Boyd engages a waiting taxi driver, a rather mysterious one, who not only speaks English, but is curiously willing to help her………….

Sofia and Vitosha Mountain

                           Sofia and Vitosha Mountain

And thus unfolds a mystery, where nothing is going to be quite what it seems (including this reader’s assumptions about ‘Bulgaria’s dark secrets’ The twentieth century, unfortunately, is full of dark secrets, most around politics, systems, ideologies and regimes: the pursuit of power and the lengths some will go to achieve it.

I have often thought that the terrible thing in communism was not just that we turned against each other. It was that we turned away from each other

Having started this in the hope of some kind of intelligent, beautifully written page turner about mythic, medieval history, and a modern woman on a search for a legendary, imaginative past, to help distract me from the present, I found instead something which made me wonder more about a future I hope we are not travelling towards, with various unprincipled, ferociously egotistic men occupying political power at this time.

I think young people now don’t know much about those times, or don’t understand – they think it’s always been as it is now, the mobile phones and friends on the Internet and lots of people going to other countries to work

I found, for sure, an intelligent, beautifully written page turner about all too real history: the shadow of the last war, the shadow of the communist bloc, and some of those who moved into power (and where from) after the Berlin wall came down.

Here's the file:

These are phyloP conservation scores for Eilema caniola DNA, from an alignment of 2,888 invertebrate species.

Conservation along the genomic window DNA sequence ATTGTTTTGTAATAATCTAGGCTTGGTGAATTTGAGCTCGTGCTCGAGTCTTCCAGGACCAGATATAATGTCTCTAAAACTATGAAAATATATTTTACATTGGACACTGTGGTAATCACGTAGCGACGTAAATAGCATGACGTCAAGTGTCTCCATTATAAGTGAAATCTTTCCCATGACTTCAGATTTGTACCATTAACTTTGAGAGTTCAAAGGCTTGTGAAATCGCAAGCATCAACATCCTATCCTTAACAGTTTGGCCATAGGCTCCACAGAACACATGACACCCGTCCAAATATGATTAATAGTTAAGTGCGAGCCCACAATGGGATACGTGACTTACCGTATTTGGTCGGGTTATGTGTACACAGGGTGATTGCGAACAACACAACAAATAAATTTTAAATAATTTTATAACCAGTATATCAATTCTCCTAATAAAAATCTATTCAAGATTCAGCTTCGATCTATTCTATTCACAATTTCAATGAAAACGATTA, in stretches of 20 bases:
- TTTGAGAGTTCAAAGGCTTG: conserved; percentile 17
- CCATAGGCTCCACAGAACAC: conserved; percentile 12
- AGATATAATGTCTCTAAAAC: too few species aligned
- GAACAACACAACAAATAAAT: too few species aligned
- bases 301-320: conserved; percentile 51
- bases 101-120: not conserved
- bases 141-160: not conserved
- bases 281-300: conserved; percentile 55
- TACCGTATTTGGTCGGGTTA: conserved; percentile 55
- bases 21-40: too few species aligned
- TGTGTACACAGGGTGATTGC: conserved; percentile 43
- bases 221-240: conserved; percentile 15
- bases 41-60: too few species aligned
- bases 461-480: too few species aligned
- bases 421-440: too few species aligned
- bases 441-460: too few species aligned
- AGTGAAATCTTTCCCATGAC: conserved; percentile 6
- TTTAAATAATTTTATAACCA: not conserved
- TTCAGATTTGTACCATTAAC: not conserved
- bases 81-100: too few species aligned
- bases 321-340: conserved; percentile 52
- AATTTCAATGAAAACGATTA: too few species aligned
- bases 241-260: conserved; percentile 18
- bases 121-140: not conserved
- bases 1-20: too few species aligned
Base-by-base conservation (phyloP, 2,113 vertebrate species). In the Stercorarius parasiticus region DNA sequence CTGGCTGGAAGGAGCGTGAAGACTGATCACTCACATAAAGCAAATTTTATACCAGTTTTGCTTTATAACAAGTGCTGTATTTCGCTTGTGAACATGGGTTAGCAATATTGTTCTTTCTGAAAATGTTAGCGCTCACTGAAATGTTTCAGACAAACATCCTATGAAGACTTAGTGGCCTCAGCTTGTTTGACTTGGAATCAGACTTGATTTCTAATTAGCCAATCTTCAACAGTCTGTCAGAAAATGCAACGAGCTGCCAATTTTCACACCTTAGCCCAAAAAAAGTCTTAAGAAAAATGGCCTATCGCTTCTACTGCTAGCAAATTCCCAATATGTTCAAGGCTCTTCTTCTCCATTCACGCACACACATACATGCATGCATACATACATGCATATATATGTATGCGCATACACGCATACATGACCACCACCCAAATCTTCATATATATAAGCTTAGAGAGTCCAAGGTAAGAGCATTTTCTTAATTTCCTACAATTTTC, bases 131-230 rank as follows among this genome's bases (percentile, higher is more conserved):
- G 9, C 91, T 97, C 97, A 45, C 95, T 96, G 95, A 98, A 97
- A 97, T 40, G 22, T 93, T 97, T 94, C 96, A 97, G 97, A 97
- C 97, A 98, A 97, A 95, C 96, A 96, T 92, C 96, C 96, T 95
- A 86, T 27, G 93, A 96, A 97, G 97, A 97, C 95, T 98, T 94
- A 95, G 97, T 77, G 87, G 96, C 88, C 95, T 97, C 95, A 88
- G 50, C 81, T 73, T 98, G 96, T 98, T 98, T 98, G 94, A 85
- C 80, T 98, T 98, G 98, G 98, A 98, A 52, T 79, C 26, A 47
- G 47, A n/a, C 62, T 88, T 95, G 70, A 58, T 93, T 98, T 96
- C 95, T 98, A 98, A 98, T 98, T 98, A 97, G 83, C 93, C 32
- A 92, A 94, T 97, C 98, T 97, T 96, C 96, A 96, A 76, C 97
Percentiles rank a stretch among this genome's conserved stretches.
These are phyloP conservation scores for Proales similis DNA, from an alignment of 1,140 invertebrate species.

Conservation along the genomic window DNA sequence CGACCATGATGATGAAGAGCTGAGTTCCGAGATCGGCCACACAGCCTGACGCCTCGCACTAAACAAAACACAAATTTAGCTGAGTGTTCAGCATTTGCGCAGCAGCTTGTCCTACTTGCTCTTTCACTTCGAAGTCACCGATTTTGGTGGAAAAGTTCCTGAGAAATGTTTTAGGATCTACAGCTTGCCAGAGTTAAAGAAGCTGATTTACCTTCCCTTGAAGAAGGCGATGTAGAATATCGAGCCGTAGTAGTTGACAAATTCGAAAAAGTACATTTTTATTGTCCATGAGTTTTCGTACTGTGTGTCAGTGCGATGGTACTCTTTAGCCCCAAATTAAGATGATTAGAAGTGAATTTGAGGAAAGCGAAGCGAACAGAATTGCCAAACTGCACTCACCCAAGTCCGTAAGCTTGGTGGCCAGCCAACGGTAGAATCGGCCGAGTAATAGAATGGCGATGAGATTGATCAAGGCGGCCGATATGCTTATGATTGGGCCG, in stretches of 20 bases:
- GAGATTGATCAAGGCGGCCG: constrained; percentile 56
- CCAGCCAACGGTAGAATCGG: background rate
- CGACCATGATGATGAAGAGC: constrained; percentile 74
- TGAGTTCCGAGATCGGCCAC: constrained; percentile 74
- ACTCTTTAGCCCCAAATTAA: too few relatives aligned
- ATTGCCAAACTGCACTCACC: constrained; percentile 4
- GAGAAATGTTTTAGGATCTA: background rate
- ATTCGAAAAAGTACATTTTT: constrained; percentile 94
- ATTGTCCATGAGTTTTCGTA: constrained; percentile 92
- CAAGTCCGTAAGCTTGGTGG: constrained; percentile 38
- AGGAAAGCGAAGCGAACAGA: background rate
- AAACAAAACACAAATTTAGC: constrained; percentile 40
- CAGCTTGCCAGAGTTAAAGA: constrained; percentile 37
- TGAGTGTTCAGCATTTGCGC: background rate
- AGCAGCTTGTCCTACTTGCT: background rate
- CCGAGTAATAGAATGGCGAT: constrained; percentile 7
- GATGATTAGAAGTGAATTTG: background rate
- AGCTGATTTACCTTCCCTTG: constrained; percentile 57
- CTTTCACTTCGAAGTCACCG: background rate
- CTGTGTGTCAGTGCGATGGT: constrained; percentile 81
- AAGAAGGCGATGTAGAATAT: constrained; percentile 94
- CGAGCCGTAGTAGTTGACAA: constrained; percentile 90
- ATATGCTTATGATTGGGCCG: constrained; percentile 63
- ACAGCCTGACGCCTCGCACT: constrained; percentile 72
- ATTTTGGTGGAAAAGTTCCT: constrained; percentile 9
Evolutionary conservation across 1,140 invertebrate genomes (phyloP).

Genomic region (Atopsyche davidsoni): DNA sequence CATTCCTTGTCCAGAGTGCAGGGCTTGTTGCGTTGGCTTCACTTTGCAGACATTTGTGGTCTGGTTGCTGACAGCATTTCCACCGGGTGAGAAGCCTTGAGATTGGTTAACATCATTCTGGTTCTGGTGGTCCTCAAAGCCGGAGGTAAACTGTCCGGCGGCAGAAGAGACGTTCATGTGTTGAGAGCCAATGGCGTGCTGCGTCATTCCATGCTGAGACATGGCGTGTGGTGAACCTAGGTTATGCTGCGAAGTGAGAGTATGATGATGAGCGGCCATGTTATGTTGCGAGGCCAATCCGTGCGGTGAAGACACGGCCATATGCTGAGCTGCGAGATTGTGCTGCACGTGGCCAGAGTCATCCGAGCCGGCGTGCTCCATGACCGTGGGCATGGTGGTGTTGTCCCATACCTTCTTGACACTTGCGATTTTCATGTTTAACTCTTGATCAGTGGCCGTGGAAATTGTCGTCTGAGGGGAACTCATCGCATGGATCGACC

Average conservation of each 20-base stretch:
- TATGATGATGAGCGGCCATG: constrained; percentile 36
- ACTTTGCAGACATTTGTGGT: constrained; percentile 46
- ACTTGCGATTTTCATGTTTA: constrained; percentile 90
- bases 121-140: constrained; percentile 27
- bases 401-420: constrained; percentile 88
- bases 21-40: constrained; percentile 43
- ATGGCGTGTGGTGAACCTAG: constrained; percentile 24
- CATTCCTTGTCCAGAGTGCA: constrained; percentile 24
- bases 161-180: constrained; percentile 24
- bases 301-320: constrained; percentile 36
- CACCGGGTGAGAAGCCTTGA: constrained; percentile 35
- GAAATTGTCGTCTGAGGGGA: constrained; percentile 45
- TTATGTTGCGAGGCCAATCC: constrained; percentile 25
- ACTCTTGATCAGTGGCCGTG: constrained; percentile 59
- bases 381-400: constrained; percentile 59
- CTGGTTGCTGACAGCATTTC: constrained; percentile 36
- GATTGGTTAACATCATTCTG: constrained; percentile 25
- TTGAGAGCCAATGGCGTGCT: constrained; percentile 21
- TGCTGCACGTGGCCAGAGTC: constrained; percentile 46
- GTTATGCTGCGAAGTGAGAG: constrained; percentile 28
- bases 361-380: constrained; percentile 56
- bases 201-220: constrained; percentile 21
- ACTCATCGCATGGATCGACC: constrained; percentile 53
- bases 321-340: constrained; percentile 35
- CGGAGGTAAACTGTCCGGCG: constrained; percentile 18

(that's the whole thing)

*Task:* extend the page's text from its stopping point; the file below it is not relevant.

There is a lot in here which recounts that horrific history, as Kostova pursues a tale which is at times in two times – the early fifties, and the first decade of the twentyfirst century. It is excellently done, and even though the story takes a little while to get its real momentum going, it is quietly gripping from the start – and then relentlessly gripping. There are some real surprises too. Nor is the story unremittingly dark. As ever, human heart, the kindness within, and the various redemptive paths humankind take to try and walk away from our shadows, is a kind of compass to true North. And art is one of those needles for true North – music, visual art, literature, poetry especially – a search for transcendence and life of the spirit.kostovaelizabeth

And, in the end, I think Kostova has here, written something more powerful.

The traditional music of Bulgaria is not an integral part of this book, but I can’t resist a chance to include it. An extraordinary tradition, suffused with sadness, laced with aliveness